An organization’s marketing strategy is its game plan to find and retain customers, promote products and services and ultimately generate revenues and profits. It clearly outlines the methodologies, processes, tools, channels and vehicles involved in understanding its industry, defining its markets and communicating value propositions.
The marketing strategy is often a key component of a comprehensive business plan, especially in smaller and entrepreneurial organizations. It integrates with other aspects of the business plan, including sources of capital, pricing and promotions. As a business plan component, a sound marketing strategy can attract potential investors.
Creating a winning marketing strategy is a matter of pursuing time-tested processes and methodologies. The following are some general practices to keep in mind and a brief description of what each encompasses:
SWOT analysis: This exercise identifies a business’s strengths, weaknesses, opportunities and threats. It should be completed through internal dialogues and meetings, as well as surveys and external communications with customers and stakeholders. The strengths and weaknesses generally refer to internal resources or characteristics such as quality of personnel, access to capital and product differentiation from competitors. The opportunities and threats are external, such as the market and competitors.
Distill benefits to the value proposition: Otherwise known as a “unique selling proposition,” this practice sums up the products’ and services’ competitive strengths and differentiators, distilling them each into a single compelling benefit. Organizations should complete this exercise after the SWOT analysis and factor in all marketing claims and surveys to understand how consumers purchase products and services. Often, the reason people buy a product is not the same reason they continue to buy, and executives should note this when applicable. Companies should aim to alight the product’s single most compelling benefit with the main need of the intended audience.
Determine marketing strategy objectives: Objectives should coincide with business goals. They should be SMART (specific, measurable, realistic and achievable within a particular time frame). Leaders should communicate these objectives throughout the organization. This enables marketers to lead projects and plans, coordinate efforts and hold teams accountable for their contributions and results.
Know your customers and buyer journeys: Effective marketers know their target audiences as well as their own personnel, products and services. Study how consumers come to discover your company, how they initially engage, how they learn about your products and services, why they make their first purchases and how they make subsequent purchases. What is the maturation process of the customer’s relationship to your organization and what are the milestones and signals that a customer is getting ready to make a significant purchase? When there is customer attrition, why and how does it typically happen? Learning the answers to questions like these will make your marketing strategy more effective.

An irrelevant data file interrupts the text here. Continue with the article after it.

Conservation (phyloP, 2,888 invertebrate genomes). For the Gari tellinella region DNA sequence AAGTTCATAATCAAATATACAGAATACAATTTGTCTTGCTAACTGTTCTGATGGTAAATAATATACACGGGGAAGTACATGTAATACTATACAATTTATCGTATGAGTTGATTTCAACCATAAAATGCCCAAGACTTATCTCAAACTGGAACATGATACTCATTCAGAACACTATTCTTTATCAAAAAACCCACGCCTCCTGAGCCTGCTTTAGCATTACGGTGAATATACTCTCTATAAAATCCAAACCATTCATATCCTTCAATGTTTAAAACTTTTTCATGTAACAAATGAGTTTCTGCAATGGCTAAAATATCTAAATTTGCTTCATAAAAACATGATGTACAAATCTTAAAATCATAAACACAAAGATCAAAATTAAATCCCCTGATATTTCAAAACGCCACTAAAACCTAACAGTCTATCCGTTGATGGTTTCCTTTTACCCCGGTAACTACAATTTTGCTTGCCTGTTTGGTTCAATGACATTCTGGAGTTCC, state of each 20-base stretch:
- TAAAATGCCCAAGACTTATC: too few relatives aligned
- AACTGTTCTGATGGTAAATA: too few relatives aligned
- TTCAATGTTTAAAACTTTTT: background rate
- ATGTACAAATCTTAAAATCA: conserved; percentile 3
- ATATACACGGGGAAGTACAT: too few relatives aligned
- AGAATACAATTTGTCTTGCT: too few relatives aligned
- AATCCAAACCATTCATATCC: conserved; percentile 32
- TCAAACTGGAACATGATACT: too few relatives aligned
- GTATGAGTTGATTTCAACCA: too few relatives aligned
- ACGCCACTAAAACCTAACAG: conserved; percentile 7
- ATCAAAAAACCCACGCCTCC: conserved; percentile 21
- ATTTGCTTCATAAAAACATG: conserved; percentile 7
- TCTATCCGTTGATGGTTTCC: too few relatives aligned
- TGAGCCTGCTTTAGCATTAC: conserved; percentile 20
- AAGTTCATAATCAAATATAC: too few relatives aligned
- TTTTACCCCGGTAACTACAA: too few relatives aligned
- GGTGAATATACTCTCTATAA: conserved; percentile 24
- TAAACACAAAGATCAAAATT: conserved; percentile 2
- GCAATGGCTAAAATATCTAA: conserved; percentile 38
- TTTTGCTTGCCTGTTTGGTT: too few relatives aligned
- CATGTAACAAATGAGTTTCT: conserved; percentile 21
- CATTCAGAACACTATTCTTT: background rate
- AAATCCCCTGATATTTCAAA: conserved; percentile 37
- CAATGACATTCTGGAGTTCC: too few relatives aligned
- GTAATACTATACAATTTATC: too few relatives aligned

Create buyer personas: It’s much easier to sell or market to a real conception of an individual than an abstraction. Define your customer segments and develop their characteristics into an ideal customer. For instance, an ideal buyer for BLU smartphones would be Budgeting Barry, a young professional in his 20s, living in a metropolitan area, looking for a phone that can handle a wide variety of apps but at a price much lower than flagship phones.
Conduct competitive analyses: Learn what claims your competitors are making, the market segments they are targeting and how their products differ from yours. Include competitors’ advertisements in these analyses and be prepared to discuss what you think they do effectively, what claims require counterclaims, and the overall similarities and differences between your product and a competitor’s.
Determine the mix of marketing channels, vehicles and collateral: Useful digital tools and strategies include websites, search engine optimization, email marketing, paid search ads, mobile applications, social media channels, online content and earned online media coverage. Traditional channels include print, direct mail, radio and television advertising. Collateral includes posts with videos for social platforms, blogs as content for websites and radio and TV ads. Marketing experts should leverage these channels and collateral to achieve specific marketing objectives in support of overarching goals.
A marketing plan should include the annual marketing budget, marketing initiatives and methods to pursue those initiatives. The marketing plan integrates the business summary with the business plan to keep all company objectives aligned.
Creating the perfect marketing strategy today is possible when you educate yourself and optimize all proven methodologies and resources available to you. The Fitchburg State Master of Business Administration (MBA) in Marketing online program gives students broad-based exposure to all these practices so graduates are ready to hit the ground running as marketing leaders in their organizations.
Learn more about Fitchburg State’s online MBA in Marketing program.